If you’re familiar with The Pixies’ version of this song, then this is a particularly cool example because of what Nada Surf does with the final verse of the song; you can hear it after the guitar solo break. Instead of continuing on with the same chord progression from the original, Nada Surf changed it to a descending bass line starting in the relative minor key. For even more dramatic effect, they made a chromatic descending line with all the harmonizations happening in the upper parts of the guitar chords. (If we’re in the key of E Major/C# Minor the bass line would be C# – B# – B – Bb instead of the diatonic version which would be C# – B – A – G#).
As part of this process, search your musical library and find as many examples of this as possible. You’ll be surprised how many artists have used this device!
3 Songwriting Tips to Ignite the Creative Process:
1. Start writing down some devices of your own.
Either ones you’ve used or from any of the songs you’ve been learning. Examples could be a chorus with an ascending bass line or a verse section that has little to no harmony. There are countless possibilities of course, but this is meant to get the gears turning and force us to put into words the things happening musically that are catching our ears or propelling a song forward.
2. Start recording everything.
This is not something I’ve mentioned so far but the best thing you can do is record all your ideas. A little melody that comes to you in the car? Record it on your smartphone (my voice memos section is a disaster). A few lyrics or something? Jot them down. Little guitar diddy? Use your laptop camera. Whatever. The point of this is to start documenting your ideas so you can use them later and examine what it is you’re doing.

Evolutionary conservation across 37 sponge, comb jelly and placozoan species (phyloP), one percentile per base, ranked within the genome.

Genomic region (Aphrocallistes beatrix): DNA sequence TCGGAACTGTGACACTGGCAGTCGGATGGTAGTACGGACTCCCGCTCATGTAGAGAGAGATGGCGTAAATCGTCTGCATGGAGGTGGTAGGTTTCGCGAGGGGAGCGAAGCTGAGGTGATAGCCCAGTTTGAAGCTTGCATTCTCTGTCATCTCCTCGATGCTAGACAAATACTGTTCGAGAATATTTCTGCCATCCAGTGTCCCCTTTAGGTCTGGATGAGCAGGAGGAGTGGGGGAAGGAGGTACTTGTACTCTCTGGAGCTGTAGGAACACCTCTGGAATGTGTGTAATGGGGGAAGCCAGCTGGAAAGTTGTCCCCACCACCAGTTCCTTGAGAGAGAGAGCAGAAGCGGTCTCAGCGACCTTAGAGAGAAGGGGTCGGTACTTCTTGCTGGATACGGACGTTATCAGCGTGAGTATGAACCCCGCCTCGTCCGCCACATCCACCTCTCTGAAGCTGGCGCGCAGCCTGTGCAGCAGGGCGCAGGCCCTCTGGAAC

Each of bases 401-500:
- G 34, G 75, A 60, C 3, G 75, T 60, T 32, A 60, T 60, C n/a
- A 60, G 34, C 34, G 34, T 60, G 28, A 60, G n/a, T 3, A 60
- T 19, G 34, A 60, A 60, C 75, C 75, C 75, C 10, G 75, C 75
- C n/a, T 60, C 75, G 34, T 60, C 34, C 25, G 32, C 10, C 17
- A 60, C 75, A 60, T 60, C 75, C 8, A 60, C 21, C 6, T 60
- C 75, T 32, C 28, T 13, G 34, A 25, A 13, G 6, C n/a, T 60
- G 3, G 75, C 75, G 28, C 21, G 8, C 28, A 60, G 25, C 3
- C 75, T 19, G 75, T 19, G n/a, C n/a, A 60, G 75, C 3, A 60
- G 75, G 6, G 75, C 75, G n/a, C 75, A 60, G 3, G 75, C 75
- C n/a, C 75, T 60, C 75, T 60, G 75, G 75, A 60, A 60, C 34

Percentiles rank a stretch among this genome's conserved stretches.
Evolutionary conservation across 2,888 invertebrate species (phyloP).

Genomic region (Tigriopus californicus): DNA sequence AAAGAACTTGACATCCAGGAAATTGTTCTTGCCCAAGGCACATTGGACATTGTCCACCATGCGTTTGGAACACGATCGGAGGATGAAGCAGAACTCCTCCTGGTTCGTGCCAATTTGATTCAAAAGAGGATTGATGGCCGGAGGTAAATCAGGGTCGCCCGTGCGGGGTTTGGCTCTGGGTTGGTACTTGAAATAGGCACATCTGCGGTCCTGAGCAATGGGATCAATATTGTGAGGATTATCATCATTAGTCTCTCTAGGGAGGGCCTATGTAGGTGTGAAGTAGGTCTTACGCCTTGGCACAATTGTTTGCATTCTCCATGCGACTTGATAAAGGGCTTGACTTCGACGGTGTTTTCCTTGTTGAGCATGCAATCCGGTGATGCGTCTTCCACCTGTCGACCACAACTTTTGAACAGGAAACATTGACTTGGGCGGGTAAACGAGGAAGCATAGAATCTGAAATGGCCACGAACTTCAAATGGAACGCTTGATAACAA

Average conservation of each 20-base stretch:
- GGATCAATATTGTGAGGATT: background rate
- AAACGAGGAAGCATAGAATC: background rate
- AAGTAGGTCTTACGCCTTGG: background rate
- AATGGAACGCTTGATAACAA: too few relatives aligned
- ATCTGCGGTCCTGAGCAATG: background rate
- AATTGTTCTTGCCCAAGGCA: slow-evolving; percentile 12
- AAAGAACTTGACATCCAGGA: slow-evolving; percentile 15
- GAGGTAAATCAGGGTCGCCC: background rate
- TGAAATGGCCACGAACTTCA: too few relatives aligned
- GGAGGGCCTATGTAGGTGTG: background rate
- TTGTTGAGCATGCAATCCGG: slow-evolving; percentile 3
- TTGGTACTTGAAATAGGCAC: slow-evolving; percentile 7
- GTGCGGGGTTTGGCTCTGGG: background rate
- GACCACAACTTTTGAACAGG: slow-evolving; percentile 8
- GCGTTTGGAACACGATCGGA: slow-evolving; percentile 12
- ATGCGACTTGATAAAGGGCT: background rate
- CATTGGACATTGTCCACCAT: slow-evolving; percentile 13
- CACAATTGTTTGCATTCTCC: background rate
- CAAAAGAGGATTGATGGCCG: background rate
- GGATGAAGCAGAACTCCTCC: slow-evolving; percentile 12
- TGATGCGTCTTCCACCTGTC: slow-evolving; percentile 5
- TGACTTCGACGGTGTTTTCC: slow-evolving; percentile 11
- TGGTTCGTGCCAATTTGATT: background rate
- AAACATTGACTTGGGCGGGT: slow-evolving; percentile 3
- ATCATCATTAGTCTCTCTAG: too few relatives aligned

3. Start writing and keep the judgement totally out of it.
Songwriting is a practice and is something that you must keep doing all the time to get better at it. Not everything you write will be awesome. Be okay with that. Not everything that comes out will be a full song, maybe just little chunks. Be okay with that. Not everything you write will fit into the genre that you had in mind when you started. Be okay with that too. Whatever it is that’s coming out of you, at any stage, embrace your progress and move on: it can only get better from there.
In my next post, I will be diving straight into more devices with songwriting exercises.
Part 3 of this series is coming soon!
Hopefully you’ve liked this post, be sure to check back soon for my next installment! If you’re interested in learning how to write your own original songs, stick around because there’s plenty more to come.